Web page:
Sometimes comedy illuminates hard truths with a pointed urgency that other means can’t quite achieve. Sometimes comedy is just funny. This series of posts is mostly about the former instances, but the latter is valuable, too.
A few years ago, Neal Brennan was interviewed by The A.V. Club about his comedy touchstones, and he recalled watching a certain 1984 Saturday Night Live sketch with a statement that should be absurd, but I suspect holds true for a lot of white people who grew up part of Generation X.
“I think that is probably the first time I thought, “Oh. Being Black is different. That is a totally different experience,” Brennan said.
The sketch was known as “White Like Me,” and it was at the center of the episode that Eddie Murphy came back to host, his first time in that role since leaving the late night comedy program for movie stardom. The premise was that Murphy wanted to conduct an experiment, stirred by curiosity over whether it was true that “there are actually two Americas: one Black and one white.” He worked with the makeup artists up on the eight floor of 30 Rockefeller Center to adopt a convincing guise as a white man, and then he ventured into the world. It was sly satire, building its comic hyperbole without ever tilting Murphy’s experience undercover to pure cartoon. It was exaggerated, but it was clear that it was only by a matter of degrees. Brennan’s epiphany was a reasonable response. But maybe I think that because it was probably the first time I truly landed upon that thought, too.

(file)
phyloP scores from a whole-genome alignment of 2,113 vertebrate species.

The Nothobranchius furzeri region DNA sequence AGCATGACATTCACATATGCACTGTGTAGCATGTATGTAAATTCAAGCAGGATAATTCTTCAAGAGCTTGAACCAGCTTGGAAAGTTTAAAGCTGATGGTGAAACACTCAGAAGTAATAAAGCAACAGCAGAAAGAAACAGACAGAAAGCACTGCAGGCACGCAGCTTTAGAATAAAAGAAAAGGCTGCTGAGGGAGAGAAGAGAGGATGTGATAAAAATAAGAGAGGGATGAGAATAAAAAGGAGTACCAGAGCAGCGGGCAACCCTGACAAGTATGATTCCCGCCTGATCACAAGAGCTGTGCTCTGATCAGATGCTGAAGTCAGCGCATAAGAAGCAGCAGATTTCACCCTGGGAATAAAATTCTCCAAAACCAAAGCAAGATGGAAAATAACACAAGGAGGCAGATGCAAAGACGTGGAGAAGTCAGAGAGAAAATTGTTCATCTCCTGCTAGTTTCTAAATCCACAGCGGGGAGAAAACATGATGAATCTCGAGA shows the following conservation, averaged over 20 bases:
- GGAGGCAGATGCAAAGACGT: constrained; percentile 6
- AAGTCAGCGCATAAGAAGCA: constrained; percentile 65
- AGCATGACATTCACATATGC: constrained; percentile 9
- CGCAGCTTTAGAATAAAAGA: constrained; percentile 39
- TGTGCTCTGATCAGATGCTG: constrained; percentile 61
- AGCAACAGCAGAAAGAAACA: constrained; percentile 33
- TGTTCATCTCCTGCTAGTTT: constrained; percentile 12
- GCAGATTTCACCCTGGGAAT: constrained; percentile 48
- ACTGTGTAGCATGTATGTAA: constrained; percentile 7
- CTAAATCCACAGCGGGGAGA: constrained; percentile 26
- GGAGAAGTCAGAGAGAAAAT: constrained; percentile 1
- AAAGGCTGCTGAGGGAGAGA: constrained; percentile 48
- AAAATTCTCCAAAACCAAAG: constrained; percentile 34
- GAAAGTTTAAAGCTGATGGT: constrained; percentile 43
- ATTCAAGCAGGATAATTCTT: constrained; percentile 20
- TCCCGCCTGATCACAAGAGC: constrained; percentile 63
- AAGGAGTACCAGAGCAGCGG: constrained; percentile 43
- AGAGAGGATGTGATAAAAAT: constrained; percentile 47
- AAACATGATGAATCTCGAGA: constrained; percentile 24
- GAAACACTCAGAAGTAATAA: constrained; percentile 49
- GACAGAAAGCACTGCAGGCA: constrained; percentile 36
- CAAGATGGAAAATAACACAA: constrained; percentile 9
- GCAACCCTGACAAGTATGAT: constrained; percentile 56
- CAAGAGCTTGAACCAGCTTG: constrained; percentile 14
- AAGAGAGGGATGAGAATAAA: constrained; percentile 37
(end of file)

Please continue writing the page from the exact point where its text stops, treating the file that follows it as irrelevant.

“White Like Me” can be watched at NBC’s website for Saturday Night Live.
Previous entries in this series can be found by clicking on the “Laughing Matters” tag.